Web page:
In terms of advice for others, Anne says that it does depend on where you work, and if you do choose to work for a southern firm then you may end up failing victim to the ‘southernising’ tendency of the big London firms. If you are working for a company you represent them which means that your strong regional accent is also representing them and this may not be something the firm wants. If changing your accent is not something you want to do, then you may have to be more selective about where you choose to work.
Diversity and discrimination
Anne pointed out that in terms of a lack of a diversity and discrimination in PR and business, region and accent are not the biggest issue. Other factors do come into play, such as sexism and racism. As a high-flying female, has she experienced any sexism in her long and successful career? As the president of the CIPR in 2004, she felt that on a couple of a occasions she was treated differently and there were some situations where she felt things would have been different if she were a man. She didn’t feel there was prejudice, but felt that as a Yorkshire woman she was a rarity in the male-dominated business world.
One of the biggest issues in PR diversity is actually the background of the practitioner. Anne Gregory believes that coming from a working class background can actually have more of a detrimental affect then any of the usual forms of discrimination.
Many PR practitioners come from affluent backgrounds and are less accepting of those from lower down the social scale. Coming from Huddersfield, class is an issue that Anne has had more problems with then sexism or her Yorkshire accent. But as a working class Yorkshire woman, she feels comfortable in her own skin. When it comes to issues of prejudice she takes them very seriously, but does not take herself too seriously and feels this is the best way to approach it.
For another perspective on diversity in PR, I decided to get in touch with one of my journalist-come-practitioner contacts, Paul Rayment. Hearing how journalists – the people we in PR will be dealing with most of the time – perceive different accents would give me a greater understanding and help me see the issue from another point of view.
Paul, originally from the south, worked in consumer journalism for six years on the northern lifestyle publication ‘The Leeds Guide’. There he liaised with PR practitioners up and down the country working on various sections of the magazine. He found that whilst dealing with southern practitioners in the entertainment sector, though efficient, they often came over as pushy and not very personable. Though Paul can’t say if this impression was solely from their accent, it is an impression that has stuck.
Most of Paul’s journalism work was in the property sector working with Yorkshire agencies. Here he said the Yorkshire accent was actually advantageous, as Paul felt he had more faith in the practitioners because they sounded local and had local knowledge. Though they were under the same pressure as their southern entertainment counterparts, they were not as forceful and were more pleasant to talk to.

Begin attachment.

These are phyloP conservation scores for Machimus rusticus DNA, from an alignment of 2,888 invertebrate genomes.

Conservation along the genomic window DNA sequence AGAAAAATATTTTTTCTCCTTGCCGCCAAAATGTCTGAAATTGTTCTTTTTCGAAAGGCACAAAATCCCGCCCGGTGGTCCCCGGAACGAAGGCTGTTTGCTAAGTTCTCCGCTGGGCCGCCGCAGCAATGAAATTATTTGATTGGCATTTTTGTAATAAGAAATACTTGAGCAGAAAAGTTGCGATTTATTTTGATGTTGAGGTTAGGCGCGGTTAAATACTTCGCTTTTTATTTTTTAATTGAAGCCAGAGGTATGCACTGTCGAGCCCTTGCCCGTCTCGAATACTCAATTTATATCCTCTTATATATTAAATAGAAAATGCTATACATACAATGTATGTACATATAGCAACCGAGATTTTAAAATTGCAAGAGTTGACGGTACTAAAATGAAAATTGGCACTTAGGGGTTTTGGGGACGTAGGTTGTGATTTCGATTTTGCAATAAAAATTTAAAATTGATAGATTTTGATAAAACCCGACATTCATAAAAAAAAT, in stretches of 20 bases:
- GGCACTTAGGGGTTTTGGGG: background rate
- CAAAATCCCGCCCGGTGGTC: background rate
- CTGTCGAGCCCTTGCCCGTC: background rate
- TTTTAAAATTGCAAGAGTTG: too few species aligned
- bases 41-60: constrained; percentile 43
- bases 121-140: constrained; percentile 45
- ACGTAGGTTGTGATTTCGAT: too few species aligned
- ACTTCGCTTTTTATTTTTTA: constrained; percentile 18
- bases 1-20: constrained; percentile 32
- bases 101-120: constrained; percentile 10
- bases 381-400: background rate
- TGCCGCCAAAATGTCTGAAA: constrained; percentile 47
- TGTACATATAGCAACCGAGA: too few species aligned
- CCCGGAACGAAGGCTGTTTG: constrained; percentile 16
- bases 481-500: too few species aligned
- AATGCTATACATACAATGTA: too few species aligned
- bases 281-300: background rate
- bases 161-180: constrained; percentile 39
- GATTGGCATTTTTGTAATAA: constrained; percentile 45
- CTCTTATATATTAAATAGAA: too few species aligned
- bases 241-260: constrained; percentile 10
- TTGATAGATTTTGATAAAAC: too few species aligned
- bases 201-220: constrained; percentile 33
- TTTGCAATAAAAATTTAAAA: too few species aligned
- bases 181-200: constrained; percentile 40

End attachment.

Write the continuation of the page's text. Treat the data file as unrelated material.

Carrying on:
Paul has since moved from journalism to PR, working in both the B2B and B2C sectors. He says that professionals in the northern agencies do have watered-down accents. Whether this was intentional or just a by-product of working in the PR industry is unclear. However, the southern practitioners also shifted they way they spoke towards Received Pronunciation. Paul said it seems that northerners and southerners both try to upgrade their accents.
Most PR practitioners will tend to mirror the accent of the person they are dealing with and in PR you will always be most comfortable when in conversation with those with a similar accent. Being from Essex he felt he had more banter and more trust when talking to people from the same area.
When it comes to sexism, Paul has worked with women in positions of authority who have overcompensated for being female, while he knows of others that have used their sexuality to advance in their career. He also knows that some men, whether clients or journalists, prefer working with pretty, young blondes.
Paul’s words of wisdom were that race, gender and accent do differ from person to person, but from a PR point of view we should be looking at how to make the most of this rather then drawing negatives from it. As PR students we should adopt this way of thinking and we should seek ways in which to make our identity work in PR.
For those of us unwilling to change our accents, this could mean a successful regional career. For female students worried about how sexism could affect them in the workplace, we should try and follow Anne Gregory’s footsteps. We are fortunate to be entering a working environment more diverse then it ever has been.
Clare Siobhan Callery blogs at PR Student